Monday, 24 December 2012


Wigilia is the traditional Christmas Eve vigil supper in Poland, held on December 24. The word "Wigilia" derives from the Latin verb vigilare, "to watch", and literally means 'eve'. The feasting traditionally begins once the First Star has been sighted in the heavens at dusk (around 4-5p.m.) although we started slightly later than this as I had to drive over to Durham after finishing work.

A bundle of hay is placed under the tablecloth to symbolise the fact that Jesus was born in a manger. As a game, pieces of straw are drawn out from under the tablecloth to tell your fortune for the upcoming year, eg growing strongly, branching out, fruitful (though my mother is the best at turning her piece round to "help" predict her fortune! 

Another tradition is to leave one extra place-setting for an "unexpected guest". This is to celebrate the tradition of hospitality and inclusion. The empty seat is left open just in case a traveler, family member, or a friend knocks on the door, so there would be a place for them to join in the celebrations..........which our neighbours have learnt and profited from over the years!

The wafer
Our celebrations begin with a glass of vodka (modern technology is amazing as skype let us share this with family and friends in Scotland and Poland) and the breaking of the Christmas wafer (opłatek - a rectangular unleavened wafer, blessed by a priest, embossed with Christmas images to symbolise the bread eaten daily) and wishing each other good fortune in the upcoming new year. The opłatek is broken by the eldest and the youngest and pieces are given to everyone, who then break off a piece of their opłatek, and share it with everyone else, wishing them luck, joy and good fortune in the upcoming year (finalising the wish by a kiss on the cheek).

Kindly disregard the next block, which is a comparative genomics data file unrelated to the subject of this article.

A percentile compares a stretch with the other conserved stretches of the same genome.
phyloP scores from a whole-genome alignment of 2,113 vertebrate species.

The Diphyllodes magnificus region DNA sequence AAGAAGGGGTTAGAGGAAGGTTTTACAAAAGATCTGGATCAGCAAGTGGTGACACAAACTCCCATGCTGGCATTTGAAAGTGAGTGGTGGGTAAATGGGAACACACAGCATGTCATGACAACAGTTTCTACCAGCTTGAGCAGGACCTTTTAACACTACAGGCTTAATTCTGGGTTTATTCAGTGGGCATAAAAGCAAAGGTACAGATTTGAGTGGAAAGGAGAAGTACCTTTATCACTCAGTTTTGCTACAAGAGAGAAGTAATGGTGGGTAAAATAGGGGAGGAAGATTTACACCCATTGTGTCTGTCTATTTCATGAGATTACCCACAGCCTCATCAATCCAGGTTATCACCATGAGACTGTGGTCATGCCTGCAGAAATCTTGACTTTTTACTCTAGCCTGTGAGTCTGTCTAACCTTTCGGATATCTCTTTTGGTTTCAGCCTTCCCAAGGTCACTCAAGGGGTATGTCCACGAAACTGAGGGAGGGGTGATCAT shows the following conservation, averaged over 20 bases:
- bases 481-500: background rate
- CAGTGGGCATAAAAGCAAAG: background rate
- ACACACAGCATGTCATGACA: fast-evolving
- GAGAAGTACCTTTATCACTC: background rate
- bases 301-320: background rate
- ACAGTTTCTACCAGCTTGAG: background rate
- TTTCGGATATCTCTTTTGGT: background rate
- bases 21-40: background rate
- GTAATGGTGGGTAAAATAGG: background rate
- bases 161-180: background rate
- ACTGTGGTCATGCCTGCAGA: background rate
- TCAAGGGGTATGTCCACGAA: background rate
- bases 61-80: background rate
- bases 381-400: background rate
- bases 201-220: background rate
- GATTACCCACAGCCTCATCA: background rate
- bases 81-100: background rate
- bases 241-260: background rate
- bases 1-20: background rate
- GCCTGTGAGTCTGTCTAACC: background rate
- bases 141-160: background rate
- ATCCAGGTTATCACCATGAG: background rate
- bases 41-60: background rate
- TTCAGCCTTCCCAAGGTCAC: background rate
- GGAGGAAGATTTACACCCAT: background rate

Barszcz with uszka
The awesome salmon
A traditional Christmas meal in Poland starts with czerwony barszcz (beetroot soup) and uszka (ravioli). Fish provides a main component of the Christmas Eve meal across Poland as Wigilia is observed as a Black Fast (meaning that most Poles abstain from eating meat on this day). Traditionally the fish is carp, but in the Zakrzewscy household we tend to prefer salmon. My mother excelled herself this year, and had the nicest salmon dish I think I've ever had......full of flavour and so moist. Other dishes include the compulsory sauerkraut and cabbage (kapusta), and walnut/potato croquettes.  
For dessert, there's makowiec (poppy seed roll), babka (panettone), piernik (honey-spiced cake), fruit compote and pierniczki (gingerbread cookies). 
The number of country courses is traditionally established to be twelve (symbolic of the number of months in the year as well as to celebrate the twelve disciples) in a similar manner to the British tradition of eating 12 mince pies over the festive season, so if we've not yet got to twelve, we make it up with dried fruit, nuts and chocolates!!

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